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A Pagan of the Hills by Charles Neville Buck

A PAGAN OF THE HILLS

by

CHARLES NEVILLE BUCK

Author of

"The Call of the Cumberlands," "The Battle Cry," "When Bearcat Went Dry," Etc., Etc.

Frontispiece by George W. Gage

[Frontispiece: Sometimes, in these days, she went to a crest from which the view reached far off for leagues over the valley.]

New York W. J. Watt & Company Publishers Copyright, 1919, by W. J. Watt & Company

A PAGAN OF THE HILLS

CHAPTER I

"It's plum amazin' ter heer ye norate thet ye've done been tradin' and hagglin' with old man McGivins long enough ter buy his logs offen him and yit ye hain't never met up with Alexander. I kain't hardly fathom hit noways."

The shambling mountaineer stretched himself to his lean length of six feet two, and wagged an incredulous head. Out of pale eyes he studied the man before him until the newcomer from "down-below" felt that, in the attitude, lay almost the force of rebuke. It was as though he stood self-convicted of having visited Naples without seeing Vesuvius.

"But I haven't been haggling with Mr. McGivins," he hastened to remonstrate. "On the contrary we have done business most amicably."

The native of the tangled hills casually waved aside the distinction of terms as a triviality and went on: "I hain't nuver heered tell of no man's tradin' in these hyar Kentucky mountains without he haggled considerable. Why thet's what tradin' denotes. Howsomever what flabbergasts me air thet ye hain't met up with Alexander. Stranger, ye don't know nothin' about this neck o' the woods a-tall!"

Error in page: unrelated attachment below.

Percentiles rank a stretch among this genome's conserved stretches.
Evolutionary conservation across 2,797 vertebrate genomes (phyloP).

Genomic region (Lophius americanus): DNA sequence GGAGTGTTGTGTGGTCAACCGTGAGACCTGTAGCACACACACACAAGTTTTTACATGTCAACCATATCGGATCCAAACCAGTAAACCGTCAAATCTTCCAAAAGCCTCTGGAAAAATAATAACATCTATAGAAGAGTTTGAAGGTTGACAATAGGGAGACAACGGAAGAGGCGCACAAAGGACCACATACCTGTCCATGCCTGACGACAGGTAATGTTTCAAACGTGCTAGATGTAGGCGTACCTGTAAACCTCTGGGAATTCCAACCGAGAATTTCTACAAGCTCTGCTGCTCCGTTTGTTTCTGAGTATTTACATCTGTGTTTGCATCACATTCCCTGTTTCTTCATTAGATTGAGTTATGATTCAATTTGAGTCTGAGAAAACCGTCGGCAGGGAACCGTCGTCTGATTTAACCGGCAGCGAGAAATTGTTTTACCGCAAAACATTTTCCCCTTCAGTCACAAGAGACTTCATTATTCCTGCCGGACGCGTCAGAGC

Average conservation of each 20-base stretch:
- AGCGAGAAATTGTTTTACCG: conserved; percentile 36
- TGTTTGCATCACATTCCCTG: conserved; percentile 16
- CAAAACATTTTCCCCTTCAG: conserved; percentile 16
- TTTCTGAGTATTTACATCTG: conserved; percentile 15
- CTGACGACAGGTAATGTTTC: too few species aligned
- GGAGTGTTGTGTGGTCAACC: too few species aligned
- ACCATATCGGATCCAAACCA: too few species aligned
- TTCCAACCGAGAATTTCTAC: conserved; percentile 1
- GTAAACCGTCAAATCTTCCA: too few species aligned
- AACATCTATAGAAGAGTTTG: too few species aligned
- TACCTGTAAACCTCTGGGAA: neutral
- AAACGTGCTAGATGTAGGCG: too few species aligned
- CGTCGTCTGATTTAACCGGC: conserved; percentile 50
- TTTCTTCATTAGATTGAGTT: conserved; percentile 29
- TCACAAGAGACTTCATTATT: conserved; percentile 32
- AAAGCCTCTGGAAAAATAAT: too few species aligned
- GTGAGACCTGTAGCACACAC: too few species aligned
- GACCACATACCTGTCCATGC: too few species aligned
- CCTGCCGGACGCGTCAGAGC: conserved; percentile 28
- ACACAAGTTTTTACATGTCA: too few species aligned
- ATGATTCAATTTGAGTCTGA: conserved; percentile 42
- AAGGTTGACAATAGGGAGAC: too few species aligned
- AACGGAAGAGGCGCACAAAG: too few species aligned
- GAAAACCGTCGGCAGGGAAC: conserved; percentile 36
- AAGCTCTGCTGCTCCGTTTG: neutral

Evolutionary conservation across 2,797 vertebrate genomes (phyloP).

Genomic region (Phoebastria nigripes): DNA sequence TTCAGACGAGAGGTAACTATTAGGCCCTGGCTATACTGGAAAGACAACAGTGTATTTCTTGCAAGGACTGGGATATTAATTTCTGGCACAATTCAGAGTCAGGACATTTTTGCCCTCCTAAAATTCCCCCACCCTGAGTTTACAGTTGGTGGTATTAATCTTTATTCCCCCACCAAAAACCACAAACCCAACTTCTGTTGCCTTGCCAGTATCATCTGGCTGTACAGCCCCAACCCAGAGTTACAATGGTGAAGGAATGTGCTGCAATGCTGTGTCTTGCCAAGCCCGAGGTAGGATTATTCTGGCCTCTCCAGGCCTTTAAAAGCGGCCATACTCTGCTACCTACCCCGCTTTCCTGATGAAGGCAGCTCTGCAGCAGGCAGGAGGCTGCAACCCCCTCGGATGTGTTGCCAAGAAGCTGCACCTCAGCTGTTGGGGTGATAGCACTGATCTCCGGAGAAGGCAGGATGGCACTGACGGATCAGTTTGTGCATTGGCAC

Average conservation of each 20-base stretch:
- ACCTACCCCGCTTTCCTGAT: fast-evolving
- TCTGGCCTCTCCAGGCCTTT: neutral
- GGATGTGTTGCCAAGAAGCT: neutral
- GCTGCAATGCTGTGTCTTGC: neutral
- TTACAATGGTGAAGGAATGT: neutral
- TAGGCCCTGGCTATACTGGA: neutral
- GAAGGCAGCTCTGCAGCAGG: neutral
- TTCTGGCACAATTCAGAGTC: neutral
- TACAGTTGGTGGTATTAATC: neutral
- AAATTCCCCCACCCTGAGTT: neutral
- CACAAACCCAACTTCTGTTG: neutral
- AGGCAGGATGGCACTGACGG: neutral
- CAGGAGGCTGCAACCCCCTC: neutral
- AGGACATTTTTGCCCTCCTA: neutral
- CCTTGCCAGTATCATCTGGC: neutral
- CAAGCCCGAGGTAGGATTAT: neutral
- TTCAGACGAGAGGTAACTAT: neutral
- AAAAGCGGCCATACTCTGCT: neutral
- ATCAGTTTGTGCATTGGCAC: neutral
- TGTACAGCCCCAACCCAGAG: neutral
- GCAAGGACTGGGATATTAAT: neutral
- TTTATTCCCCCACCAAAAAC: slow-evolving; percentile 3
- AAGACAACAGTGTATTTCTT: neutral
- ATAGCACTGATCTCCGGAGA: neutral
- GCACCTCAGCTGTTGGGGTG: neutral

Parson Acup, so called for the funereal gravity of his bearing and expression, and Brent the timber-buyer, stood looking down from beetling cliffs rigidly bestowed with collossal and dripping icicles. To their ears came a babel of shouts, the grating of trees, long sleet-bound but stirring now to the thaw--the roar of blasting powder and the rending of solid rock.

Brent laughed. "Now, that you've fathomed the density of my ignorance," he suggested, "proceed to enlighten me. Upon what does this Alexander rest his fame? What character of man is he?"

"Wa'al, stranger, I've done always held ther notion thet we folks up hyar in these benighted hills of old Kaintuck, war erbout the ign'rantest human mortals God ever suffered ter live--but even us knows erbout Alexander. Fust place he hain't no man at all. He's a gal--leastwise, Alexander was borned female but she's done lived a plum he-life, ever since."


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